Brazilian newspaper Teletime reports that Brazil’s antitrust regulator the Administrative Council for Economic Defense (or Cade), has approved ‘without restrictions’ US telecoms operator AT&T’s USD48.5 billion takeover of Latin American pay-TV operator DirecTV, which has 18.1 million subscribers across the region. In order to gain regulatory approval for the deal, AT&T needed to relinquish its 8% stake in Mexican group America Movil (AM), which already controls mobile operator Claro Brasil, fixed line provider Embratel and cable operator Net Servicos in Brazil; the divestment was completed on 30 June this year.
Meanwhile, DirecTV Latin America owns 93% of pay-TV provider Sky Brasil. In its decision, Cade adjudged that the takeover will not result in any overlap or vertical relationship in Brazil. ‘The operation will not change the market scenario and does not trigger any competitive concern,’ the regulator said in the ruling.
As reported by TeleGeography’s CommsUpdate, on 18 May AT&T and DirecTV announced that they had entered into a definitive agreement under which AT&T will acquire the US and Latin American pay-TV provider in a stock-and-cash transaction with a total equity value of USD 48.5 billion and a total transaction value of USD 67.1 billion, including DirecTV’s net debt. The merger was approved unanimously by the boards of directors of both companies, and is now subject to approval by a raft of vested concerns, including the US Federal Communications Commission, US Department of Justice, certain US states and some Latin American countries. Nonetheless, the transaction is expected to close within approximately twelve months.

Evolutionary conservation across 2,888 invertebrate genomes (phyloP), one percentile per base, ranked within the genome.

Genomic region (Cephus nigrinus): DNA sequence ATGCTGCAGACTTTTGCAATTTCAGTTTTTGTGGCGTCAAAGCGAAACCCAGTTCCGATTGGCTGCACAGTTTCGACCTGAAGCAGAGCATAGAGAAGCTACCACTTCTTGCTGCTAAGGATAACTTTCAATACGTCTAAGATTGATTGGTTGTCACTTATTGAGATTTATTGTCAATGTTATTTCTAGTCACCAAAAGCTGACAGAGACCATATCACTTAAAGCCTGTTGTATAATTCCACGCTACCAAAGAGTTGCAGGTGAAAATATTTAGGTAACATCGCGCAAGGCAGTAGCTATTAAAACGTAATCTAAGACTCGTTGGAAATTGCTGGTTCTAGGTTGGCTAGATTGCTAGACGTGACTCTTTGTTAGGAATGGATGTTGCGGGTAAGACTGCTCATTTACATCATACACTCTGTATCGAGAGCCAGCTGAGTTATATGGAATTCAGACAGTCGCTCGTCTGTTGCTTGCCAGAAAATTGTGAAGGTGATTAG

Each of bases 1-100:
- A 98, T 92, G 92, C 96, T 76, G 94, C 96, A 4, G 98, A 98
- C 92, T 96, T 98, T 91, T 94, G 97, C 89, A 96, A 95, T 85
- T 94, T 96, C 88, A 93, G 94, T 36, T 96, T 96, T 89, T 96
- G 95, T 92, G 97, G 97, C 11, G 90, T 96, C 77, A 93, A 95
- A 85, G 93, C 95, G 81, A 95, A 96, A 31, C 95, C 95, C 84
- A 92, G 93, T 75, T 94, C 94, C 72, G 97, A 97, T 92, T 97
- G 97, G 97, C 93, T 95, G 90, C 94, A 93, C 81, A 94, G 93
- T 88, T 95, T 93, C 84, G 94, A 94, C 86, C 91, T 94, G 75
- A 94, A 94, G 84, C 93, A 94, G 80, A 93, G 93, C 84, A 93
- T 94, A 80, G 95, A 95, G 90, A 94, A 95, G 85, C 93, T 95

Through its subsidiaries and affiliated companies in the US and Latin American countries including Brazil, Mexico, Puerto Rico, Argentina, Colombia, Venezuela and Ecuador, DirecTV provides digital television services to over 20 million customers in the US and more than 18 million customers in Latin America. DirecTV also owns 4G wireless network operating licences in Latin American countries including Brazil (via Sky Brasil, licensed for 4G fixed-wireless broadband in São Paulo and Rio de Janeiro) and Colombia.
AT&T says the merger provides significant opportunities for operating efficiencies primarily driven by increased scale in the video segment, and expects cost synergies to exceed USD 1.6 billion on an annual run rate basis by year three after closing the deal. The telco adds the combined company will offer US consumers bundles that include video, high speed broadband and mobile services using all of its sales channels, including AT&T’s 2,300 retail stores across the country and thousands of authorised dealers and agents of both companies nationwide.